One Killed As Protesters Demand El-Sisi’s Resignation

At least one person was killed during a protest against President Abdel Fattah el-Sisi od Egypt’s government.

Thousands of protesters had on Friday defied a police crackdown to demonstrate against the Egyptian government for the sixth straight day.

The protests – dubbed by demonstrators as a “Friday of rage” – took place across cities, towns and rural areas in Egypt afternoon prayers, including in the capital, Cairo.

Videos of the protests on social media showed protesters burning tyres and chanting: “say it out loud and don’t be scared, el-Sisi has got to go”

In another protesters and riot police squared off in a neighbourhood before police charged at the crowd, causing people to scatter in all directions.

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One video purportedly taken in the village of Kafr Saad in Damietta showed police wielding guns as they attempted to disperse protesters.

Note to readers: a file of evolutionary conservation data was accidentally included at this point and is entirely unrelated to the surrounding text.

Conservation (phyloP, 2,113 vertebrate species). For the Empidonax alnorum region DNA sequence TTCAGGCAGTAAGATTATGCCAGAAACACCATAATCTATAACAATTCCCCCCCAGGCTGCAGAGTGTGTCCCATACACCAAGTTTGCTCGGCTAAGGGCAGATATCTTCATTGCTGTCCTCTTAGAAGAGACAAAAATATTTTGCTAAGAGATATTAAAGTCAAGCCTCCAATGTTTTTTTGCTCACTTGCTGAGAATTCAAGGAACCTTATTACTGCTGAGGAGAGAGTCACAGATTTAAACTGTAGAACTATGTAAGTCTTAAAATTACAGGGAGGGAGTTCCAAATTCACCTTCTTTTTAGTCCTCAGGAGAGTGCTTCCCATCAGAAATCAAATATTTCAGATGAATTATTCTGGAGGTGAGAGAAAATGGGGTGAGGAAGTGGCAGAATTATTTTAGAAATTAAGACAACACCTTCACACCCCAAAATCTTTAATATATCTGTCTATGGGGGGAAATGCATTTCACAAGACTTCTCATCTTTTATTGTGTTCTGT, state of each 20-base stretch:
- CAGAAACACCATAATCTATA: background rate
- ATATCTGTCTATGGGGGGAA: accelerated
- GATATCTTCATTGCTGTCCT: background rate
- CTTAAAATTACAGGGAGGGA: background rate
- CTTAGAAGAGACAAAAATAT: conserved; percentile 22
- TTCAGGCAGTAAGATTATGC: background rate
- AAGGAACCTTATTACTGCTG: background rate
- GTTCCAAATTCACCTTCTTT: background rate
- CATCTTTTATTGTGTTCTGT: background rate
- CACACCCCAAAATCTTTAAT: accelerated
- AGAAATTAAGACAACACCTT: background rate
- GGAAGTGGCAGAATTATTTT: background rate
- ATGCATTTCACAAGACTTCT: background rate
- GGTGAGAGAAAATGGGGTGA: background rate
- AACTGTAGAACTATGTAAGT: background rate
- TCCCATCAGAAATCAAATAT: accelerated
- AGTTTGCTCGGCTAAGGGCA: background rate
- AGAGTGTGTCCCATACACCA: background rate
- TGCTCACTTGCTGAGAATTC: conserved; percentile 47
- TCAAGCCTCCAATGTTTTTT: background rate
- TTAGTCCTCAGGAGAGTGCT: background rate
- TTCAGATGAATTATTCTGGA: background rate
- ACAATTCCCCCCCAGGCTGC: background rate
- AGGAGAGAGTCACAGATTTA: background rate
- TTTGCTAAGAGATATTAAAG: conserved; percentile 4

A 25-year-old protester, Sami Wagdy Bashir, was reportedly killed in al-Blida village in the Giza governorate.

Three others were wounded in the same shooting, the Najda human rights group said.

Mohamed Ali, a prominent opposition figure and a former military contractor living in exile, offered condolences to Bashir’s family.

In some areas, the protests continued late into the night, videos posted online by activists showed.

Several people were also arrested.

The latest wave of anti-government rallies was triggered by el-Sisi’s decision to demolish what he called illegal construction nationwide. Many of the affected neighbourhoods house some of the country’s poorest communities, many who have already been suffering because of the ailing economy, made worse by the coronavirus lockdown.

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The demonstrations also come a year after a limited protest movement kindled by Ali, who accused the government of wasting money on lavish construction projects.

The protests last year triggered a wide-ranging crackdown, with Amnesty International saying at least 4,000 people were arrested.

Protests have become very rare in Egypt under el-Sisi, who has banned unauthorised demonstrations after taking power in 2013 following the military’s removal of then-President Mohammad Morsi.

Ahead of Friday’s protests, Ali called on Egyptians to take to the streets again in a video posted on Facebook, saying, “This is our chance to liberate our country.”


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